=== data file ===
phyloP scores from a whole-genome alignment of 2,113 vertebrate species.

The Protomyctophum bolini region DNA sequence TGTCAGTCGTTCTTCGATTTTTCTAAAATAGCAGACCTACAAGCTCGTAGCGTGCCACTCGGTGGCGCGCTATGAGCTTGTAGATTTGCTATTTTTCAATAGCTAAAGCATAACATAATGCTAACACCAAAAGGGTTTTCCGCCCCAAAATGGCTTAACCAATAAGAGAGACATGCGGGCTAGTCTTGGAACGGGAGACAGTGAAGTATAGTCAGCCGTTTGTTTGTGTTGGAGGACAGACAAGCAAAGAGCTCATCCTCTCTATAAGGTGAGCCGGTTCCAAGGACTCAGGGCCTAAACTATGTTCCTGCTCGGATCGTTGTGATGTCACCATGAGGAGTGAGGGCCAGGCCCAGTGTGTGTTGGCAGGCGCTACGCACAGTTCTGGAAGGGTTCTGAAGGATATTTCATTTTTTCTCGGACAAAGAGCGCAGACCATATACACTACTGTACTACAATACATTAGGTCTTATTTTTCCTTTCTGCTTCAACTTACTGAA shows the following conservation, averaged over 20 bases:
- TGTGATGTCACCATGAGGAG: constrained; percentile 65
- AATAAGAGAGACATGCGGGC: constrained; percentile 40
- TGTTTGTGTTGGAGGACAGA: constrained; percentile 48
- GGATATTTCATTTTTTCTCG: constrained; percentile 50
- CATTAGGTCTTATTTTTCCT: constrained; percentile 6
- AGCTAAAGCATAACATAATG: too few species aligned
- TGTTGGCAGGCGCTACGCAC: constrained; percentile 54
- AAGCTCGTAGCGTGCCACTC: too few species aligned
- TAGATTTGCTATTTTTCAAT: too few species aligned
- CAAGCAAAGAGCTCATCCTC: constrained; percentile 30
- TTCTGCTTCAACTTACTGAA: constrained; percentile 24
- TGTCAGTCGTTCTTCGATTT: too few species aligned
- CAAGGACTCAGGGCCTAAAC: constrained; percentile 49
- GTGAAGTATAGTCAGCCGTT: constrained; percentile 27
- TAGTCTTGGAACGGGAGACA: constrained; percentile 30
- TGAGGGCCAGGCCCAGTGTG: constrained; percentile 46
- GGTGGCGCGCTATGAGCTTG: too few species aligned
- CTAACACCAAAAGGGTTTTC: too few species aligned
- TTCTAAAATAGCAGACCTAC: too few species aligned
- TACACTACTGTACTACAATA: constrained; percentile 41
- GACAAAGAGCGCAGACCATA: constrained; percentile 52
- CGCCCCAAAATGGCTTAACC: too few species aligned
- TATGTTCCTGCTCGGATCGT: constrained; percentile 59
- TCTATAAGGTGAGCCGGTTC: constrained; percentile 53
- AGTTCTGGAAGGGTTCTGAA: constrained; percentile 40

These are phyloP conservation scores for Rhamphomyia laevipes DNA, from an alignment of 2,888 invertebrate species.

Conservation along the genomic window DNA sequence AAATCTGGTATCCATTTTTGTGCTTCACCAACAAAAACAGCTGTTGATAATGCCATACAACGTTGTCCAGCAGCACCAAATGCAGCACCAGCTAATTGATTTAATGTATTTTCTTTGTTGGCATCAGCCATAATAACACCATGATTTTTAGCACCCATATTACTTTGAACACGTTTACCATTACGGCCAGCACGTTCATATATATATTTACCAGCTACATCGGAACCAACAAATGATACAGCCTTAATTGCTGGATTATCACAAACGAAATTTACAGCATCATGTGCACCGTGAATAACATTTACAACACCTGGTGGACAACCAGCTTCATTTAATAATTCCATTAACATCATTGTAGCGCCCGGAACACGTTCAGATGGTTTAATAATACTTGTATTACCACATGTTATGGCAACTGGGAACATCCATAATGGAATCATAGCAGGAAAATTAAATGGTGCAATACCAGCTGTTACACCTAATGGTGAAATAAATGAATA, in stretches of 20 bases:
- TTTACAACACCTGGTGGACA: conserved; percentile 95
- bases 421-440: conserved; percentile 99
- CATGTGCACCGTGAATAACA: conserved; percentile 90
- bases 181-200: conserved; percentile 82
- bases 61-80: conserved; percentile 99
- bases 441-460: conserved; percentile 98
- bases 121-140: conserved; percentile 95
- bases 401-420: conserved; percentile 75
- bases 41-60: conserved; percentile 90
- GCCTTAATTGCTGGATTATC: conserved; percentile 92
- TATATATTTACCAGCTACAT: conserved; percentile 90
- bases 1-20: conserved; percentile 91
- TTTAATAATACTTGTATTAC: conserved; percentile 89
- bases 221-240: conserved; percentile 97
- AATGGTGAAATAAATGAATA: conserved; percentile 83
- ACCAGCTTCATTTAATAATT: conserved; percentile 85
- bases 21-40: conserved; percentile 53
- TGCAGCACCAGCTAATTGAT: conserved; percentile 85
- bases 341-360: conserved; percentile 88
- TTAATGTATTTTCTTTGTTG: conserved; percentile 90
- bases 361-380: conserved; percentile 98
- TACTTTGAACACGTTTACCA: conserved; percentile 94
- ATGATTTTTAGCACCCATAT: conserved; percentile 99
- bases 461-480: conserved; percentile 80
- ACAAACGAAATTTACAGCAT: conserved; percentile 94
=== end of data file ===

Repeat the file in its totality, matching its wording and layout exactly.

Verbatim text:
phyloP scores from a whole-genome alignment of 2,113 vertebrate species.

The Protomyctophum bolini region DNA sequence TGTCAGTCGTTCTTCGATTTTTCTAAAATAGCAGACCTACAAGCTCGTAGCGTGCCACTCGGTGGCGCGCTATGAGCTTGTAGATTTGCTATTTTTCAATAGCTAAAGCATAACATAATGCTAACACCAAAAGGGTTTTCCGCCCCAAAATGGCTTAACCAATAAGAGAGACATGCGGGCTAGTCTTGGAACGGGAGACAGTGAAGTATAGTCAGCCGTTTGTTTGTGTTGGAGGACAGACAAGCAAAGAGCTCATCCTCTCTATAAGGTGAGCCGGTTCCAAGGACTCAGGGCCTAAACTATGTTCCTGCTCGGATCGTTGTGATGTCACCATGAGGAGTGAGGGCCAGGCCCAGTGTGTGTTGGCAGGCGCTACGCACAGTTCTGGAAGGGTTCTGAAGGATATTTCATTTTTTCTCGGACAAAGAGCGCAGACCATATACACTACTGTACTACAATACATTAGGTCTTATTTTTCCTTTCTGCTTCAACTTACTGAA shows the following conservation, averaged over 20 bases:
- TGTGATGTCACCATGAGGAG: constrained; percentile 65
- AATAAGAGAGACATGCGGGC: constrained; percentile 40
- TGTTTGTGTTGGAGGACAGA: constrained; percentile 48
- GGATATTTCATTTTTTCTCG: constrained; percentile 50
- CATTAGGTCTTATTTTTCCT: constrained; percentile 6
- AGCTAAAGCATAACATAATG: too few species aligned
- TGTTGGCAGGCGCTACGCAC: constrained; percentile 54
- AAGCTCGTAGCGTGCCACTC: too few species aligned
- TAGATTTGCTATTTTTCAAT: too few species aligned
- CAAGCAAAGAGCTCATCCTC: constrained; percentile 30
- TTCTGCTTCAACTTACTGAA: constrained; percentile 24
- TGTCAGTCGTTCTTCGATTT: too few species aligned
- CAAGGACTCAGGGCCTAAAC: constrained; percentile 49
- GTGAAGTATAGTCAGCCGTT: constrained; percentile 27
- TAGTCTTGGAACGGGAGACA: constrained; percentile 30
- TGAGGGCCAGGCCCAGTGTG: constrained; percentile 46
- GGTGGCGCGCTATGAGCTTG: too few species aligned
- CTAACACCAAAAGGGTTTTC: too few species aligned
- TTCTAAAATAGCAGACCTAC: too few species aligned
- TACACTACTGTACTACAATA: constrained; percentile 41
- GACAAAGAGCGCAGACCATA: constrained; percentile 52
- CGCCCCAAAATGGCTTAACC: too few species aligned
- TATGTTCCTGCTCGGATCGT: constrained; percentile 59
- TCTATAAGGTGAGCCGGTTC: constrained; percentile 53
- AGTTCTGGAAGGGTTCTGAA: constrained; percentile 40

These are phyloP conservation scores for Rhamphomyia laevipes DNA, from an alignment of 2,888 invertebrate species.

Conservation along the genomic window DNA sequence AAATCTGGTATCCATTTTTGTGCTTCACCAACAAAAACAGCTGTTGATAATGCCATACAACGTTGTCCAGCAGCACCAAATGCAGCACCAGCTAATTGATTTAATGTATTTTCTTTGTTGGCATCAGCCATAATAACACCATGATTTTTAGCACCCATATTACTTTGAACACGTTTACCATTACGGCCAGCACGTTCATATATATATTTACCAGCTACATCGGAACCAACAAATGATACAGCCTTAATTGCTGGATTATCACAAACGAAATTTACAGCATCATGTGCACCGTGAATAACATTTACAACACCTGGTGGACAACCAGCTTCATTTAATAATTCCATTAACATCATTGTAGCGCCCGGAACACGTTCAGATGGTTTAATAATACTTGTATTACCACATGTTATGGCAACTGGGAACATCCATAATGGAATCATAGCAGGAAAATTAAATGGTGCAATACCAGCTGTTACACCTAATGGTGAAATAAATGAATA, in stretches of 20 bases:
- TTTACAACACCTGGTGGACA: conserved; percentile 95
- bases 421-440: conserved; percentile 99
- CATGTGCACCGTGAATAACA: conserved; percentile 90
- bases 181-200: conserved; percentile 82
- bases 61-80: conserved; percentile 99
- bases 441-460: conserved; percentile 98
- bases 121-140: conserved; percentile 95
- bases 401-420: conserved; percentile 75
- bases 41-60: conserved; percentile 90
- GCCTTAATTGCTGGATTATC: conserved; percentile 92
- TATATATTTACCAGCTACAT: conserved; percentile 90
- bases 1-20: conserved; percentile 91
- TTTAATAATACTTGTATTAC: conserved; percentile 89
- bases 221-240: conserved; percentile 97
- AATGGTGAAATAAATGAATA: conserved; percentile 83
- ACCAGCTTCATTTAATAATT: conserved; percentile 85
- bases 21-40: conserved; percentile 53
- TGCAGCACCAGCTAATTGAT: conserved; percentile 85
- bases 341-360: conserved; percentile 88
- TTAATGTATTTTCTTTGTTG: conserved; percentile 90
- bases 361-380: conserved; percentile 98
- TACTTTGAACACGTTTACCA: conserved; percentile 94
- ATGATTTTTAGCACCCATAT: conserved; percentile 99
- bases 461-480: conserved; percentile 80
- ACAAACGAAATTTACAGCAT: conserved; percentile 94